4 Outrageous Travel Fees — & How to Avoid Them

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You’ve gone through your ever-growing list of places you want to visit and have finally chosen where your next travel destination will be. As you’re building out your budget for this vacation, you’re seeing the expenses pile up and the supposed stress-free time is losing its luster.

But there are plenty of ways to save, one of which is avoiding paying some of those pesky add-on fees that often come with travel. Here are some of those fees and how you can avoid them.

For Cruises: Corkage Fees

Most cruises allow you to bring your own bottle (or two) of wine or champagne with you when you board the ship. However, if you bring that bottle with you to dinner or to one of the bars, you’ll likely get hit with a corkage fee, which typically ranges from $15 – $20.

“To avoid a corkage fee, you can always just have a drink in your cabin,” Tanner Callais, a cruise expert with Cruzely.com, said. 

Also, be sure to check your cruise line’s alcohol policy ahead of time so you know what you are (or aren’t) permitted to bring on board and where you’ll be able to drink it (for a fee or for free).

For Air Travel: Baggage Fees

According to the United States Department of Transportation baggage fees report, as of September 2016, the 13 main airlines in America had made a combined $2,047,379 in revenue on baggage fees over the course of that year.

You may be able to save a few bucks by paying to check your bag online instead of at the ticket counter, as some airlines offer discounts for doing this, according to Joe Black, who runs Nature Rated, a site focused on exploring the great outdoors. Black said he avoids baggage fees by trying to fly with carry-on bags only.

If neither of these options are right for you, you may want to consider looking at a travel rewards credit card, as many of these will waive your baggage fees. Just keep in mind that these cards often come with annual fees, so you need to make sure you travel enough to make this added expense worthwhile. (You can find more tips for applying for a new card here.)

For Road Trips: Toll Fees

Nothing beats packing a cooler and a bag of snacks and heading out on the open road. But, depending on where your road trip takes you, you may be faced with paying obnoxious toll booth fees. Of course, you can always avoid tolls by opting for longer, scenic byways — and  you can potentially offset this expense by using gas credit cards that reward you for filling up. You can set these rewards aside and use them to help you cover any tolls you encounter on your next road trip.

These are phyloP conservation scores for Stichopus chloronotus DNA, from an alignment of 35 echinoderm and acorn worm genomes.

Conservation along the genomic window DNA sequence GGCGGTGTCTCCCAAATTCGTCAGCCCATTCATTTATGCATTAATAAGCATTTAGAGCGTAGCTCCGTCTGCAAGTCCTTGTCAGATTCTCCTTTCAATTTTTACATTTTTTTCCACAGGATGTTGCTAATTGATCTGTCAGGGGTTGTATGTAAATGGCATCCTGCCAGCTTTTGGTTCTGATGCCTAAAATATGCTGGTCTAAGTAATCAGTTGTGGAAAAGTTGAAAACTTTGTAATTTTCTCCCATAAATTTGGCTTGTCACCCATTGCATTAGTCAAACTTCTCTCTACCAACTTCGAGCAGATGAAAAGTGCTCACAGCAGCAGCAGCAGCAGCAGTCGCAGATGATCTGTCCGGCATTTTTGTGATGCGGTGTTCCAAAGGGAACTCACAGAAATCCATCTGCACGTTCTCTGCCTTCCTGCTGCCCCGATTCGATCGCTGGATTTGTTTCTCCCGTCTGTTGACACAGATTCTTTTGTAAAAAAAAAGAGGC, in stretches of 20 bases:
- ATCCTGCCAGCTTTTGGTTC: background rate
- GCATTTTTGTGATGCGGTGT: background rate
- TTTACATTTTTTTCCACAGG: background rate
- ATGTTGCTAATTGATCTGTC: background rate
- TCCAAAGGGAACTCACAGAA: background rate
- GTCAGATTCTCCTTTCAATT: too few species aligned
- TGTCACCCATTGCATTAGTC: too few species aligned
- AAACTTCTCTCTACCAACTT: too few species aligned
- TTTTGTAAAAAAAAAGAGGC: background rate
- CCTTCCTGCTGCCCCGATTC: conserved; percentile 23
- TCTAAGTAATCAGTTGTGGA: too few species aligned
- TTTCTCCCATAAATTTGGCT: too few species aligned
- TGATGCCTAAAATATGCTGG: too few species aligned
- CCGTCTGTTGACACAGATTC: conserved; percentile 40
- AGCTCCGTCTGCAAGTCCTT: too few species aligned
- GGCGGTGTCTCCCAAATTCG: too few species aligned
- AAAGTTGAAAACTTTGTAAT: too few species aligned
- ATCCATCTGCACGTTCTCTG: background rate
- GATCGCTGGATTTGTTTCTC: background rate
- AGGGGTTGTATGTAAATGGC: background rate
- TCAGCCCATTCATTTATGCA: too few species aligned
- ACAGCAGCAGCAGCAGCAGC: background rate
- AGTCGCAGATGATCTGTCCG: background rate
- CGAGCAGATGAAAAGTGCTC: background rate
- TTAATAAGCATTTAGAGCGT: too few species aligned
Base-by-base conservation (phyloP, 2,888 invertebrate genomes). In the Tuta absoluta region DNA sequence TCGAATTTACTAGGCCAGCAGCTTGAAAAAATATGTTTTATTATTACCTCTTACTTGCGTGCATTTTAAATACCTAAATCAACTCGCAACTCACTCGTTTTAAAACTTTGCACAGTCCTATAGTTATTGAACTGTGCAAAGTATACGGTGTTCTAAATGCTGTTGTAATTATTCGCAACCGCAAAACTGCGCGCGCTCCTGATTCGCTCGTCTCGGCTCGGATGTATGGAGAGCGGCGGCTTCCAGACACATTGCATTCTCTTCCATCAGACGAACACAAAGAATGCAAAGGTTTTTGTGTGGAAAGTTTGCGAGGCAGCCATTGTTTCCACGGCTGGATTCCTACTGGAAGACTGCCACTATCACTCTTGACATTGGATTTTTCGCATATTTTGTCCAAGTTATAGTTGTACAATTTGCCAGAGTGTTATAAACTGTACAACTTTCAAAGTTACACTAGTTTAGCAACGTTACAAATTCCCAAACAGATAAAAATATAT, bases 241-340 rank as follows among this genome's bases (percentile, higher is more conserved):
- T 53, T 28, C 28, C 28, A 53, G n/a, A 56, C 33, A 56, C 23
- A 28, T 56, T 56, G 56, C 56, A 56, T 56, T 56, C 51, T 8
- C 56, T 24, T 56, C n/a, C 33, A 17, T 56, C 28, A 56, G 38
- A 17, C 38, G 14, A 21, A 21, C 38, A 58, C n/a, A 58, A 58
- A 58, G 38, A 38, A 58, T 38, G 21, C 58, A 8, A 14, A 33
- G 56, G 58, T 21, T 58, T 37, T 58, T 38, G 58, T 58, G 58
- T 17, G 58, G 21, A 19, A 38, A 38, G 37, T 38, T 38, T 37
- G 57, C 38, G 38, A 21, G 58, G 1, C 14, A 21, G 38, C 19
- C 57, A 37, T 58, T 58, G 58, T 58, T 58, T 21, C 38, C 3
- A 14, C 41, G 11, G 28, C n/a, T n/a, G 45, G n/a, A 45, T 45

For Hotel Stays: Resort Fees

Elizabeth Avery, founder of SoloTrekker4U.com, emphasized how important it is to “read the fine print” before you book your stay to see if these fees are built into your lodging charge or if they break them out individually. “Check it out before booking so you won’t find you are paying [for things you won’t use, like] for the fitness center when you’d rather relax than work out,” Avery said. In many cases, you may be able to get these waived by asking a representative when booking your reservation.  

Image: SolStock

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Would You Pay $15 for Early Hotel Check-In?

Most of us are familiar with this scenario: Your flight just landed, and you and your bags are off to the hotel, only to discover that check-in time is still hours away. You certainly don’t want to hang around the hotel just to look after your bags and you don’t want to lug them around with you either. What if the problem could be remedied, or even avoided, for a small fee. Would you pay it?

Turns out, 63% of American travelers would.

According to a recent poll of 2,000 American travelers, 37% of those who said they would pay a fee would shell out up to $10 for the added convenience and 16% would pay $15. Ten percent of those who would pay a fee said they would hand over more than $15.

The July 2016 poll, conducted by Jetsetter, a travel deals website, had a margin of error of plus or minus 2.1% at a 95% confidence level, according to an email from a Jetsetter spokesperson.

Added Fees for Travel

It’s important to remember that fees can add up, whether they’re to check in to your room early or to check your bag on a flight. Some travel credit cards do offer free checked luggage, but these cards often come with an annual fee, so consider how often you travel and if paying that annual fee is worth it. (You can read about the best airline credit cards here.)

If you are in the market for a new credit card, it’s a good idea to review your credit before you apply, as a good credit score can help you qualify for better terms and conditions. You can see where your credit currently stands by viewing two of your credit scores for free, updated monthly, on Credit.com.

Image: Pamela Moore

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